Then after a decade went by I started thinking, “I can’t be in this town and feel this kind of shame and humiliation,” because it makes you feel small. You feel insignificant. It’s like people said, “Oh, well, you got hard back in the day.” I said, “Yeah, I got hard, but I got hard to cover up a whole bunch of (unintelligible) that made me feel small and insignificant when I was little,” because it’s easier to feel like this than the other way.
So after, like, 10 years or so went by I had lost pretty much everything I thought I had or wanted, and there was particular things I wanted back. I knew – I can’t go into what it is, but I knew if I could come back again, maybe I could get these things back.
Tavis: You say you don’t want to go into it and I won’t press you on that, but are the things you’re talking about, Mickey, are they external things or internal things? Character things or possessions?
Tavis: Neither, okay.
Rourke: Yeah. There was just some contact that I wanted to just reclaim.
Rourke: I wanted to be good enough to be able to be identified, recognized, reckoned with. It gave me the fire, it gave me the drive, because I said, “I’ve got to have that back or I’m going to just die.”
Tavis: When you know inside, Mickey, when you know inside that you still have that – and when I say “that,” I mean the gift – when you know you still have the gift, when you know you still have the talent, and folk don’t recognize it, either because you have self-inflicted wounds or because they’re just not calling your number right now, but when you have that gift, you’ve shown it before, you know it’s still there, they’re not giving you a chance to expose it again, how do you navigate that?
Rourke: It ain’t about the gift. It ain’t about that at all, that’s the thing. It’s about the reputation. The first time around, you could make a few mistakes, when you’re in your twenties or whatever. But when you try to come back at 40, it’s like, it’s about you got this reputation, and I didn’t handle my stuff good.
I’ve said in the past I was responsible for bringing Mickey down, not anybody else that I’d scream and yell at, because there comes that one day when you’re all alone and you’ve got to look in the mirror and you can’t blame anybody else, because that’s the only way you can get strong again is if you do the hard work and you take the blame.
Then you’ve got to climb that hill all by yourself again, and it’s harder the second time around because you’ve got to make changes, and change is the hardest thing in the world for anybody, for a guy like me or guys like me or what have you is to completely change and kind of like turn the cheek a little bit, because you feel like oh, man, I built my whole life to be this kind of man, and now I’ve got to, like, bend a little bit.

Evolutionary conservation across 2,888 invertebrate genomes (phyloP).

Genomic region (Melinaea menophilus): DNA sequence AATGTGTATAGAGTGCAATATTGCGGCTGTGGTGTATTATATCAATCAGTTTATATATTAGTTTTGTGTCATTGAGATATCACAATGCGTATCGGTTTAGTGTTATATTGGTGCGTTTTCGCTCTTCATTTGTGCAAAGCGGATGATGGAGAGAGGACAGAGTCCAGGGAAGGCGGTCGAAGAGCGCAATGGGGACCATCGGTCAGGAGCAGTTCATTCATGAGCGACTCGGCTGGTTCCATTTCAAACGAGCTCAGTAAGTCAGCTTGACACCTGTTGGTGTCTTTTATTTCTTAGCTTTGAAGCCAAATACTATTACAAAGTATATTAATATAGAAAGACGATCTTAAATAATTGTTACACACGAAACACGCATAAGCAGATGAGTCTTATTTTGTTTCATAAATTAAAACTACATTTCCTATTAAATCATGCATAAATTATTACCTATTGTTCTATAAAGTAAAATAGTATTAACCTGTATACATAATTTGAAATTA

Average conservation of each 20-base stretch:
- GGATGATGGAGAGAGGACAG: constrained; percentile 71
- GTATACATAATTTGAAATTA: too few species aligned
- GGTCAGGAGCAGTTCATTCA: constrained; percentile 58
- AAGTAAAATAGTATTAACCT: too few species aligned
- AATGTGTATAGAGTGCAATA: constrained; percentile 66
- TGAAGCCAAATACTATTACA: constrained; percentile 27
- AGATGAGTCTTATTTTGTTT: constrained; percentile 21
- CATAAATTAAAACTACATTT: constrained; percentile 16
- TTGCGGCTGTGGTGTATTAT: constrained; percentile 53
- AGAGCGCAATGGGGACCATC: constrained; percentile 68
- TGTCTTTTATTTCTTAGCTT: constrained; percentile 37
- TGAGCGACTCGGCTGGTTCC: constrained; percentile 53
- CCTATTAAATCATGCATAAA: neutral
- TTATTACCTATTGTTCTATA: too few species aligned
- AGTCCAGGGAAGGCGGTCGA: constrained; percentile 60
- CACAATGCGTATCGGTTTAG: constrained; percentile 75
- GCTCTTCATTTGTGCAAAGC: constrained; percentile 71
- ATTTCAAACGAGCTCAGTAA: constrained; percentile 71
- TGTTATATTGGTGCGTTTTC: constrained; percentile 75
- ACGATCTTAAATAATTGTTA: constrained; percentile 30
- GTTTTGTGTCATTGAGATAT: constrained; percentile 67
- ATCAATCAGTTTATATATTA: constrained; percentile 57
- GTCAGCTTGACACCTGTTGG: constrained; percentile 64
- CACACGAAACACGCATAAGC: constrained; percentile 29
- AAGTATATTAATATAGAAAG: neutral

But it was okay for me to bend a little bit, because what I had cultivated myself into was no longer a strength; it was a weakness.
Tavis: So it wasn’t hard for you to be humble?
Rourke: It was a process. It became easier. It was not easy for me to say – I didn’t care about repercussions. I didn’t care about what being called a professional was or being on time or telling somebody to (unintelligible) off or, like, “What are you looking at?” If I’m walking in a fancy restaurant in Beverly Hills and some guy who’s a big-time player is looking at my girl’s (unintelligible), I’m going to say something.
But you can’t do that all the time. You’ve got to go, oh, well, he’s just admiring what I got, instead of – that don’t work here.
Tavis: Not (unintelligible).
Tavis: That thing, that thing that we’re not going to talk about that you wanted to reclaim, have you reclaimed it? Have you found it?
Tavis: Or are you still in the process?
Rourke: No, no, no, it’s -
Tavis: It’s still coming.
Rourke: Well, no, no, there are certain things that I’ve reclaimed.
Rourke: There’s other things that you realize in life you’re better off without.
Tavis: What are you proudest of that you have reclaimed with this resurgence you’ve been on? Because everybody’s loving you right now, so what are you proudest of that you have, in fact, pulled back on your side of the ledger?
Rourke: Letting what made me short-circuit years ago, letting that anger and that shame go.
Rourke: Yeah. Being able to go, “That man with the big stick ain’t around no more. I can’t blame the whole world for that.” That, because everybody paid for that. When that guy swung the lead, everybody the rest of my life paid for that.
Tavis: The anger part I get. The shame – why shame, though? What was there to be shameful about? Mad at yourself, like you said earlier, for inflicting some wounds. What’s there to be shameful about?
Rourke: Probably the same was – it’s hard to talk about – it’s not being able to stick up for yourself when you’re two feet tall.